Profile of Seema Guha
Ukraine and Russia are points of difference between India and Japan, but beyond that and specifically on the Indo-Pacific there is complete convergence of views
Japan’s Prime Minister Kishida will discuss his Quad plans with Prime Minister Narendra Modi during his visit. India will be happy to see the focus shift from the distant war in Europe to issues that affect lives in the Indo-Pacific, including China’s aggressive moves in Asia.
The United States wants India to develop as a balance to China in Asia. Economic growth and access to top-end technology is essential for New Delhi to be able to compete with China in the next decade or so.
There is a lot of hype about the Quad, yet, not much is evident on the ground as it continues to be a work in progress. But one thing is evident, all four democracies that make up the Quad are together in the Indo-Pacific battle to checkmate a rising and belligerent China.
India and Australia signed a strategic agreement in 2009, but it’s in recent years that ties have gathered additional momentum under the shadow of a rapidly rising and assertive China.
Australian Prime Minister Albanese gets a flavour of India as he swings through three states. Relations between the two countries have moved beyond curry and cricket.
There is a major economic crisis in Pakistan, topped by a political slugfest that has continued since former prime minister Imran Khan lost a no-confidence vote last April. Add to this, the repeated terror strikes by a resurgent Pakistan Taliban. What will it take for Pakistan to come out of this situation?
Since the beginning, Pakistan has lived beyond its means. Its strategic location during the Cold War helped the country receive generous military funding from the US. USAID had also poured in money for education, health and power projects. But with the change in geopolitics, Pakistan is left to fend for itself.
Pakistan is paying the price of soft-peddling on terror. Arming and funding terror outfits against India in the past may have played dividends at one time, but today it is bleeding Pakistan.
At the heart of Pakistan’s political crisis is the army’s constant interference in civilian affairs. Pakistan will become a much more stable nation if the army sticks to General Bajwa’s promise of remaining neutral instead of playing political parties against each other.
Blinken reassures sceptics that as a major power, the US is capable of handling both, the war in Europe as well as in Indo-Pacific, meaning both Russia and China. 'We can run and chew gum at the same,' Blinken said in a throwback to former president Lyndon Johnson’s famous remark about his rival Gerald Ford.
India pushed hard to highlight issues of the global south but the foreign ministers of Russia and the west were distracted and kept throwing barbs at each other over the Ukraine war.
If India is able to get G20 foreign ministers to lend a helping hand to poorer countries struggling since being hit by the double whammy of the pandemic and the war in Ukraine, the meeting would be a major achievement.
All eyes will be focused on Italy's first woman Prime Minister Giorgia Meloni, as she arrives in Delhi on a two-day state visit. Meloni will hold talks with Prime Minister Narendra Modi and be the keynote speaker at the Raisina Dialogue, New Delhi’s flagship conference on geopolitics and geoeconomics.
Neither Russia nor Ukraine has benefited from a year of warfare. Why is the international community not doing more to stop the war?
Politics is not forgotten even during a major humanitarian crisis, the politics within the country as well as that of major powers in an area of conflict.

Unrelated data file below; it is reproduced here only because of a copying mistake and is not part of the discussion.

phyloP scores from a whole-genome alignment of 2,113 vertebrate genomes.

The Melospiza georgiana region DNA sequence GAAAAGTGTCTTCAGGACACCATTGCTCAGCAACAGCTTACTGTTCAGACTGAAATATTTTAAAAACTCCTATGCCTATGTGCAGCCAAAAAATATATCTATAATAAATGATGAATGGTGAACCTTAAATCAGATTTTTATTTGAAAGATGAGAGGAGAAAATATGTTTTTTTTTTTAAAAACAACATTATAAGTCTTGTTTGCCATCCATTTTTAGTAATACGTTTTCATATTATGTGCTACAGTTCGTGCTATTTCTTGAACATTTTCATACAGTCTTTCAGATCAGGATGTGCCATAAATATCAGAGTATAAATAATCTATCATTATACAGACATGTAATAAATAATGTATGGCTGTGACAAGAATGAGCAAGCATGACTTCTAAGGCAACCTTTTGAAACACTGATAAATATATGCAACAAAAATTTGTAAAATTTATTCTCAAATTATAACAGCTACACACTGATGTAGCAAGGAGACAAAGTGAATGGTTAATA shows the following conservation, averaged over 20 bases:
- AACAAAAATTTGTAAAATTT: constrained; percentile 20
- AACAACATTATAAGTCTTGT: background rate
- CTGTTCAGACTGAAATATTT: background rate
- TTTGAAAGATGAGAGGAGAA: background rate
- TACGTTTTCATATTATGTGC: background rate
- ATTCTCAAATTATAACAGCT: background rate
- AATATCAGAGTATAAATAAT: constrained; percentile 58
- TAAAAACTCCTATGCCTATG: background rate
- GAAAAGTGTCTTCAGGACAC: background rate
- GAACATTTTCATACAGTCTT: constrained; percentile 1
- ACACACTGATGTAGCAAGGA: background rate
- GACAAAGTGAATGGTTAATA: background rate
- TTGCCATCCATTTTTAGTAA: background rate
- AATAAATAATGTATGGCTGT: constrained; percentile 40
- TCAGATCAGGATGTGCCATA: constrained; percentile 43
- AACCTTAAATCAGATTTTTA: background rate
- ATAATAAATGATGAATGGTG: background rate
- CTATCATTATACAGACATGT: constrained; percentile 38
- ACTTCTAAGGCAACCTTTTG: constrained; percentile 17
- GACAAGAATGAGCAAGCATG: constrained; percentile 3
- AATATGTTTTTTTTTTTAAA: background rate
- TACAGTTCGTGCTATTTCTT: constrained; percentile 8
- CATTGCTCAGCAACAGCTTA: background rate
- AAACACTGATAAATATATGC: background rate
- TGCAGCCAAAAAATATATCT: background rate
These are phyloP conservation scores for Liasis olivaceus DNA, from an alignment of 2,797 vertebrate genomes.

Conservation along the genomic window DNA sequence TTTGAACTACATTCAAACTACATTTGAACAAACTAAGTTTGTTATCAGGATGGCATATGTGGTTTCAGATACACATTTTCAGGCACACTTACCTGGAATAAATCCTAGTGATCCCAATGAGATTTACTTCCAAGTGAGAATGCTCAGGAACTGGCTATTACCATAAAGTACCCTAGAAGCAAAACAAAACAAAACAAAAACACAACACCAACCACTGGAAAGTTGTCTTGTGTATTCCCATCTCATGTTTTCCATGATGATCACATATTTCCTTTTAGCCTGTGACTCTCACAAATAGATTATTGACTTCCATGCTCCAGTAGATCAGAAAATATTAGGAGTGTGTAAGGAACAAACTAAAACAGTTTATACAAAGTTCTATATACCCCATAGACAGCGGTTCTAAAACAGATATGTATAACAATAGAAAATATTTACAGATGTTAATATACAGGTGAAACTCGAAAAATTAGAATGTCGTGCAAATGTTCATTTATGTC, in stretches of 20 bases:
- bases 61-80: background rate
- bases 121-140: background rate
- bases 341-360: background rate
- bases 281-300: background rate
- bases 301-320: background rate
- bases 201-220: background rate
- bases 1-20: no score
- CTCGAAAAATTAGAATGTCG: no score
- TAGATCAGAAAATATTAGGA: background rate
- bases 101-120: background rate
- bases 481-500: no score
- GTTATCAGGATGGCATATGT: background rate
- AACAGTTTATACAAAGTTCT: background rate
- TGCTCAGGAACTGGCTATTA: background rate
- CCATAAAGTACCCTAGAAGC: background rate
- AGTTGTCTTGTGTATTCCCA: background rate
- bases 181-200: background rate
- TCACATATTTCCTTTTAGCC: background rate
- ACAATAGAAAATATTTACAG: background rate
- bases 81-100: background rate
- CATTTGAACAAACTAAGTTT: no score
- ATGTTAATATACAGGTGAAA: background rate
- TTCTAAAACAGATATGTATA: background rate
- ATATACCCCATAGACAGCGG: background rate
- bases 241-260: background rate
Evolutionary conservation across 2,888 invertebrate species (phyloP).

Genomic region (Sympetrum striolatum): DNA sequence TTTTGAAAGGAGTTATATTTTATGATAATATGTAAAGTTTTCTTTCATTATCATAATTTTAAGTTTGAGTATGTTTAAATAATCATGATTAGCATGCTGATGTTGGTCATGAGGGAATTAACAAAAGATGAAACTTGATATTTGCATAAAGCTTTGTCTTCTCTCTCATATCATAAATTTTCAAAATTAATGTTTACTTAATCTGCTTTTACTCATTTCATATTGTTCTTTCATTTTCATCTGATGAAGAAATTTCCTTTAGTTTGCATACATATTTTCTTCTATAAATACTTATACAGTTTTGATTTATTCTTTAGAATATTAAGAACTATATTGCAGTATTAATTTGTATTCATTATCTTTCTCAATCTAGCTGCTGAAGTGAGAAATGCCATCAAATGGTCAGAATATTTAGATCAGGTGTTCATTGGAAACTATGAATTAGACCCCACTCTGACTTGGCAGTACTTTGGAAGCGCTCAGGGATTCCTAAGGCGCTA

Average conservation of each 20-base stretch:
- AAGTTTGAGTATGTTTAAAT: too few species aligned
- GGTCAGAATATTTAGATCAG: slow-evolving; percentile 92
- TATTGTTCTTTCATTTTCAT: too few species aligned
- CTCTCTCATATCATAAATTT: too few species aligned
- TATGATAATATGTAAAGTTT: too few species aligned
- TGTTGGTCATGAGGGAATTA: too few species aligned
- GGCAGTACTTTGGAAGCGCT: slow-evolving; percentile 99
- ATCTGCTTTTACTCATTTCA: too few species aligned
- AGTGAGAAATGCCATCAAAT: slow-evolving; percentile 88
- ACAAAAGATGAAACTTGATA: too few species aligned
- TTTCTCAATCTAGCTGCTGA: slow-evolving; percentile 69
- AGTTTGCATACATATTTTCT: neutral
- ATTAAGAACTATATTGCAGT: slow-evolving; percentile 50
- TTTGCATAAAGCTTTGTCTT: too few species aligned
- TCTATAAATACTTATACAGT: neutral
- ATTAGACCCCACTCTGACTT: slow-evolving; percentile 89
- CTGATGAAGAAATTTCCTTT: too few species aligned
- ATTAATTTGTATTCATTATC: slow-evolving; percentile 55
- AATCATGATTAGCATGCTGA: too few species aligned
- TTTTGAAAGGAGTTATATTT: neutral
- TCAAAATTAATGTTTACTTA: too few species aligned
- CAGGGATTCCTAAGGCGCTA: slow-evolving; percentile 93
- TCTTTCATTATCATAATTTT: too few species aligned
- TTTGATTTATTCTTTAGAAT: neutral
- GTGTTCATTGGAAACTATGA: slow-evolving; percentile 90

Earthquakes in Turkey, Syria: Sadly, there is politics even in response to a deadly disaster. Countries look to their strategic and political interests in calculating how fast and how much humanitarian aid should flow.
An agreement on the Teesta water-sharing was close to being signed in 2011, but Trinamool Congress (TMC) and West Bengal Chief Minister Mamata Banerjee threw a fit. The opportunity was lost in the absence of Mamata’s consent to the deal that the then-Prime Minister Manmohan Singh was close to signing with Bangladesh Prime Minister Sheikh Hasina.
The Narendra Modi government’s decision to up the ante on Indus Waters Treaty is in line with its muscular foreign policy which is much appreciated by its domestic constituents, particularly in the run-up to the 2024 general elections. It remains to be seen if it’s just posturing or New Delhi means to take it to a logical conclusion.
As a responsible member of the international community and the host of this year’s G-20 Summit, New Delhi is unlikely to pull out of the Indus Water Treaty that has stood the test of time. Asking for modification is one thing but walking away from an agreement on water can hurt India’s image.
As consciousness of racial and gender injustice grows, sportspersons are becoming more vocal about bringing activism into the game
Egypt is a significant Arab power and straddles both North Africa and West Asia—areas of great interest to New Delhi in pushing its strategic and economic interests. Egypt could act as a gateway to Africa for Indian goods.
Pakistan Prime Minister Shehbaz Sharif’s olive branch is ill timed and unlikely to yield any results. The question is why did he bring it up at this point.
India has just concluded hosting a two-day virtual summit of nearly 120 developing countries from Latin America, Africa and Asia to share their perspectives and highlight their problems at the G20 summit scheduled for later this year.
As the US-China rivalry intensifies, the Gulf region could emerge as an important geostrategic arena where the two big powers would jostle for influence. With oil and gas playing an important part in world diplomacy, the Gulf Cooperation Council nations, the Saudi Arabia, UAE, Kuwait, Bahrain and Qatar, assume added significance.